“Whereas with a piece of music like this quartet — call it classical, or serious, or just music if you like — there are no parameters. It can be anything. It can be loud, soft, long, short, complex, simple, experimental, traditional, any of the above or all of them.
“So there’s a greater freedom, certainly, and a greater challenge. I’d have to say its more difficult.”
The genesis of “Quartet La Jolla” was a request by SummerFest music director Cho-Liang “Jimmy” Lin, who encountered Williams while performing at Tanglewood, that Williams write a piece for Lin’s California festival.
Williams took the idea under advisement, and as he was already writing a harp concerto for the Boston Symphony, he decided to experiment with the harp in a chamber context that also included violin, clarinet and cello. He wrote two movements and then set the project aside until one of Lin’s associates applied more pressure.
“I’ve been pretty regularly visiting Chicago Symphony to conduct every year for the past 10 years or so, and two or three years back, John Yeh, who played principal clarinet at Chicago, came in the dressing room and said, ‘I hear you are writing a piece for Jimmy Lin and it has a clarinet in it. I hope you are going to finish the piece.’
“And at that point, I had no idea whether I was going to have time, or energy, or any of the required things, and he said, ‘Oh, please finish it.’ ”
Yeh badgered Williams again the next year, and finally Williams completed the piece. “The creation of this little thing has taken place over a half-dozen years or so,” Williams said, with a tinge of amazement in his voice. He doesn’t have that kind of time with his movie scores, although the creation of those simple yet enduring themes that are one of his trademarks takes longer than you might think.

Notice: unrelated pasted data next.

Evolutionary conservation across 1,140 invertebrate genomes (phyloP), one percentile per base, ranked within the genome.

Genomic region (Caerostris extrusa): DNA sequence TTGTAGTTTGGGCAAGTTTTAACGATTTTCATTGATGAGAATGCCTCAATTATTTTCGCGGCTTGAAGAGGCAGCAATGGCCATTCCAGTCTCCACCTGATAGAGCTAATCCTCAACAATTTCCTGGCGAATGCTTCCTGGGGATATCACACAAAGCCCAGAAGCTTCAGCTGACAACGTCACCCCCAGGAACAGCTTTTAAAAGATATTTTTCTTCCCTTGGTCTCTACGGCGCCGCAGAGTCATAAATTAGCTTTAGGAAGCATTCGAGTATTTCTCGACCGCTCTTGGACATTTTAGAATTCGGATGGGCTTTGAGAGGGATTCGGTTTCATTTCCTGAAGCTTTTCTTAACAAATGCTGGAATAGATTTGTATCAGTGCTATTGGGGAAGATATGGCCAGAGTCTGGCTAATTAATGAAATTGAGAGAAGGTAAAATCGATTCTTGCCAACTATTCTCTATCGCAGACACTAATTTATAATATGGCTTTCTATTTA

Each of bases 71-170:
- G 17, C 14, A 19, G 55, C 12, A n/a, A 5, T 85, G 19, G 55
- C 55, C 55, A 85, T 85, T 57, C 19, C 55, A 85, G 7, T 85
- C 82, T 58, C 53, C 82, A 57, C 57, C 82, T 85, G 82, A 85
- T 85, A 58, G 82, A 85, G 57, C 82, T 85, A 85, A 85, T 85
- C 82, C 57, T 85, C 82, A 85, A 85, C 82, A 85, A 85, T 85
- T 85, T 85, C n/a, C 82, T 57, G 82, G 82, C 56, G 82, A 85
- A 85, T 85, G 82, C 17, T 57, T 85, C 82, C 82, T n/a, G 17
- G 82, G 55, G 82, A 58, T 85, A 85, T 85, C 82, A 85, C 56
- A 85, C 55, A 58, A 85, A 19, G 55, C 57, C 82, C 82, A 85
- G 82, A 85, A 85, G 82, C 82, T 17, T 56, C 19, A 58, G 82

“Those are the hardest things to do,” Williams said. “I spend a lot of time with those little things to try to get them just right and reduce them down to a few notes or something that will speak in a few bars.
“A little tune like the Indiana Jones march, for example, is something I struggled with for weeks. It’s like sculpting in a way. You keep working on the stone until you find the figure that’s always been in it. And it’s discovered with patient uncovering.”
As those themes are often associated with individual characters in the movie, some writers have surmised that Williams must have been influenced by Wagner, who introduced the idea of leitmotifs in his operas. But Williams scoffs at such a comparison.
“I’ve actually heard very little of his music, and I’m not a particular fan of his for a lot of reasons,” Williams said. “I’ve been much more interested, as a youngster particularly, in the Soviets, the music of Shostakovich, Prokofiev and certainly Stravinsky, although you wouldn’t call him a Soviet, and the French composers.”
But as he gets older, Williams finds himself tending more toward Haydn and Mozart.